Last month, National Poetry Month San Antonio invited the community to write ekphrastic poems in response to artwork in local museum collections. South Texas poets submitted over 125 entries inspired by works on view at the McNay, San Antonio Museum of Art, the Briscoe Western Art Museum, and the Witte Museum. We congratulate these winners for their outstanding poems written in response to Sarah #9 by Heidi McFall.
Judges—Jim LaVilla-Havelin, National Poetry Month Coordinator; Octavio Quintanilla, 2018–2020 San Antonio Poet Laureate; and Linda Simone; poet, artist, and educator—selected three adult winners and three youth winners.
Many thanks to the participants, winners, and judges for sharing your talent!
Sarah #9 is a large-scale pastel portrait by Iowa-based artist Heidi Draley McFall. Most visitors mistake this drawing for a black and white photograph in the galleries because of its incredible detail, the white space that resembles overexposure, and its huge size. The drawing, which measures 60 by 40 inches, was made in San Antonio where the artist was living at the time.
McFall considers herself a self-taught artist because she didn’t have any formal art training beyond high school. She photographs her subjects on 35mm film, whose graininess, she says, relates well to chalky texture of the pastel. Over the years, she has compiled a personal archive of photos that she continues to revisit (You’ll notice that the McNay’s Sarah is #9).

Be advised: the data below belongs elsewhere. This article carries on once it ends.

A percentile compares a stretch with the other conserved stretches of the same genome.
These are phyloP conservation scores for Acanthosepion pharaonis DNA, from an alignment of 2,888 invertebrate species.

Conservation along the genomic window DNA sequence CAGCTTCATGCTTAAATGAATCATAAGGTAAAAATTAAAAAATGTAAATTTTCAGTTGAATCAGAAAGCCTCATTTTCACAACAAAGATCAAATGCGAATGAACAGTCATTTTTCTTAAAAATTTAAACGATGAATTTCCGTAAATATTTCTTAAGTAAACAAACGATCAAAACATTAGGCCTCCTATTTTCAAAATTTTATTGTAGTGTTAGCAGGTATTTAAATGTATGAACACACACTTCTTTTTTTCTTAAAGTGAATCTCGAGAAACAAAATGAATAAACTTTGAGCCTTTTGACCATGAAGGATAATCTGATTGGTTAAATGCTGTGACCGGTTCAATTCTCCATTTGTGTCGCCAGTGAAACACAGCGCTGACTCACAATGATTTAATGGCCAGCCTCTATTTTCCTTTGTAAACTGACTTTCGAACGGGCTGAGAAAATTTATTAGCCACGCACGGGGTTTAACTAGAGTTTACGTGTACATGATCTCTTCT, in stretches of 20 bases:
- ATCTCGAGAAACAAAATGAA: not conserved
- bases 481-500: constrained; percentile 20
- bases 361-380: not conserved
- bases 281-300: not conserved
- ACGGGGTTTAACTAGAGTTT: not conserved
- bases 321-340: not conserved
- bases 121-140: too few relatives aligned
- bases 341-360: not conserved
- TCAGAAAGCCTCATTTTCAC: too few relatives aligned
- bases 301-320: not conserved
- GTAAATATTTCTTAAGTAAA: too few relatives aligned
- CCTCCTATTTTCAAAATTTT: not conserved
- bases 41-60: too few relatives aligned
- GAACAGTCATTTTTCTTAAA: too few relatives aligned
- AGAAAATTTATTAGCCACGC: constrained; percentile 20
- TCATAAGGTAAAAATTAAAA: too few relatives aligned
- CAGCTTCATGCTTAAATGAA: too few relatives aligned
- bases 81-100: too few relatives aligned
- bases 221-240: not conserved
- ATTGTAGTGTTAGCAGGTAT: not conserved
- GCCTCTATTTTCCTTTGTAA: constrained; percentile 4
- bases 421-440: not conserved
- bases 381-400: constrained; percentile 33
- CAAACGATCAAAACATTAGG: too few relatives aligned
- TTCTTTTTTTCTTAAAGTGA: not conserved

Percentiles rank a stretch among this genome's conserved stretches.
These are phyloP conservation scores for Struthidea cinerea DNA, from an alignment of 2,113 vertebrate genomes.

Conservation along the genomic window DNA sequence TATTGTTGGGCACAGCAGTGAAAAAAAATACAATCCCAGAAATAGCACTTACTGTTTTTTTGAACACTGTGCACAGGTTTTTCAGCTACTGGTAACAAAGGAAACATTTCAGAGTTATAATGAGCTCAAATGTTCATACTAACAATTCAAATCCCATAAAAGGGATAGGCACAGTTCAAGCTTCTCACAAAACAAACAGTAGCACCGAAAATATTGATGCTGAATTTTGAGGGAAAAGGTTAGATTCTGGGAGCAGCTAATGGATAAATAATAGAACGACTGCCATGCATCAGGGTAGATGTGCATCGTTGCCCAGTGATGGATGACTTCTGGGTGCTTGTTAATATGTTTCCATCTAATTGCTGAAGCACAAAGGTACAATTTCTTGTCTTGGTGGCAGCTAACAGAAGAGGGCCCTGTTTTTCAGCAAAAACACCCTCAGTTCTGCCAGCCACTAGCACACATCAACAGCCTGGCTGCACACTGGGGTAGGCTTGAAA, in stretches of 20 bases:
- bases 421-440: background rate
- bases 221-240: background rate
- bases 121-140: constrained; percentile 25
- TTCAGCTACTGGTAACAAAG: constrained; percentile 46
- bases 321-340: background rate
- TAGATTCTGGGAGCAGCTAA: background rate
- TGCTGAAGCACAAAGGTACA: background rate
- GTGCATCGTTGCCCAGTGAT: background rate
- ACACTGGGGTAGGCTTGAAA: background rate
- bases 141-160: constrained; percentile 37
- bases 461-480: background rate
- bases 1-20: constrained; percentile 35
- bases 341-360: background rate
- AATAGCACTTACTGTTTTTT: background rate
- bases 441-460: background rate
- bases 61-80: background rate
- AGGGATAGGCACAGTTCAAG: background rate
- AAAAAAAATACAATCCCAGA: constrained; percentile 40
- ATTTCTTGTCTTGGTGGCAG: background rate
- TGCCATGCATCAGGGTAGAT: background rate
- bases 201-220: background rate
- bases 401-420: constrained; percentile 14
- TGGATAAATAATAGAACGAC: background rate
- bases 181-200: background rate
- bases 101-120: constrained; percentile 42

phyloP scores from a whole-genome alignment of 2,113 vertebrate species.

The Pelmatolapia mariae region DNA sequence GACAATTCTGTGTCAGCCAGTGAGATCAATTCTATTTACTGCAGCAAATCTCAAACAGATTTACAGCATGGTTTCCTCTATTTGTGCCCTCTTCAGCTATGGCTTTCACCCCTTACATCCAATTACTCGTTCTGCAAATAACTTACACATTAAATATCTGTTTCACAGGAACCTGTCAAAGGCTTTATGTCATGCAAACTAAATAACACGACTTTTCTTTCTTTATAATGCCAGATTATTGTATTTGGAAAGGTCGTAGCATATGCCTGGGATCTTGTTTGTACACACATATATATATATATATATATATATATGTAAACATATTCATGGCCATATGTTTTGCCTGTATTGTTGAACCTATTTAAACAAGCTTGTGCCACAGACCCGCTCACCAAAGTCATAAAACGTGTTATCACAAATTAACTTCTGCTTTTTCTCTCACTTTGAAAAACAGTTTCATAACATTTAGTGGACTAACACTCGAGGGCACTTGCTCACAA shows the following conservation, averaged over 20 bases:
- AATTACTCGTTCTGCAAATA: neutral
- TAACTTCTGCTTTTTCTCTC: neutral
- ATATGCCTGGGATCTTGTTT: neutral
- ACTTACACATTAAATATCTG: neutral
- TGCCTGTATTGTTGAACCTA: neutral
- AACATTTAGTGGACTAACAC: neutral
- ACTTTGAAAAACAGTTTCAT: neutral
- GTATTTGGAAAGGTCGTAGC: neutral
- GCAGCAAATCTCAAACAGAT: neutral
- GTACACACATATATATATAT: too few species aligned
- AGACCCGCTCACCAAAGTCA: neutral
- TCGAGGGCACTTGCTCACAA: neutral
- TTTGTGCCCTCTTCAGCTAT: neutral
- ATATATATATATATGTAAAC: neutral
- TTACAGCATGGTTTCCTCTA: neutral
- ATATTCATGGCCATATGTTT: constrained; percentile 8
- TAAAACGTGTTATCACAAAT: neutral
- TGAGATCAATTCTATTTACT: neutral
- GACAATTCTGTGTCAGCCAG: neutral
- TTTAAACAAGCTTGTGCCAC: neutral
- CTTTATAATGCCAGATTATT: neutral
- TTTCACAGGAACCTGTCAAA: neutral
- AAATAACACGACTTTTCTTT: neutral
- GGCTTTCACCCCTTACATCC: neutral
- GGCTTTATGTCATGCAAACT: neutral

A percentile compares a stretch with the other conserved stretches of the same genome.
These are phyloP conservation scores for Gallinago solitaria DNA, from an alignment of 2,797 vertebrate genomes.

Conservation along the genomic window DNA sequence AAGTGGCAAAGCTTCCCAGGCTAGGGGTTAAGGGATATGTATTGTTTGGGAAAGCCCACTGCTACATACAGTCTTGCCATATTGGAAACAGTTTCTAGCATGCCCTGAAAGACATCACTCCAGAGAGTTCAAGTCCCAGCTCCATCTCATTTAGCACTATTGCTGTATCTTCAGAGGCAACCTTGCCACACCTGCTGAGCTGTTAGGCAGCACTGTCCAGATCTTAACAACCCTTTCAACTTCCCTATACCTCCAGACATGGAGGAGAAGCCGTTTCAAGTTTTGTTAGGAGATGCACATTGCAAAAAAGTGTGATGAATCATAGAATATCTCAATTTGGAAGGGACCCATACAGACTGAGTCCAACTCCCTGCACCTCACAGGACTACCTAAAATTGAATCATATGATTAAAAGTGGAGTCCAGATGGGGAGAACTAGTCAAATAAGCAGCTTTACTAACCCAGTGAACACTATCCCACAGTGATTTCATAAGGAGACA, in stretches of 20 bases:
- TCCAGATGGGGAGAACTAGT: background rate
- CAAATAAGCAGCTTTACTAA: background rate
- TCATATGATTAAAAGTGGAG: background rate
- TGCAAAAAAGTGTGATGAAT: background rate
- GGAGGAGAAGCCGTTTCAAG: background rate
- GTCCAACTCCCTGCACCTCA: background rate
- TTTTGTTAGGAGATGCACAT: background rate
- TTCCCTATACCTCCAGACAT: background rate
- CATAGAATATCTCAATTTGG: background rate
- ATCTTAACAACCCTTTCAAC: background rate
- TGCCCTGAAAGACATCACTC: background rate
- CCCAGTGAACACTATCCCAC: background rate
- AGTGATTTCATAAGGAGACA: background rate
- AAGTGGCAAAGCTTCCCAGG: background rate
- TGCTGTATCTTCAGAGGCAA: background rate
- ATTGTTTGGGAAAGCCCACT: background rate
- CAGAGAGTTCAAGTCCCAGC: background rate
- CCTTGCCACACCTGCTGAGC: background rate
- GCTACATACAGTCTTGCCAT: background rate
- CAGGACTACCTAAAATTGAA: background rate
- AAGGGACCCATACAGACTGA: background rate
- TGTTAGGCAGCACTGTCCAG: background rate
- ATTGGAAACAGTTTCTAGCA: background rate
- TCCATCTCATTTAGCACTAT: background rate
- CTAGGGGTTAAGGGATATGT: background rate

According to McFall, the success of the portrait is highly dependent on starting with a good picture. “I’ve been thinking about the process from front to back. How do I want it to look, how bright, how dark? What kind of emotion, mood do I want to create?”
Beginning the drawing, McFall works upright on an archival paperboard, using the absolute minimum of pastel. For Sarah #9 and Gabby (another work in the McNay’s collection), she used only black and white pastel. Because McFall is working so large, she treats the pastel like an abstract painting. There are hardly any lines, instead gradients and perfectly blended, pure pigment. She not drawing facial features; she’s depicting light and shadow. She talks about how working big allowed her to be more adventurous, more experimental in her mark making.
The end result for the viewer is an intimate experience where you closely inspect someone else’s face, imagine their story, and as McFall says, connect with your soul.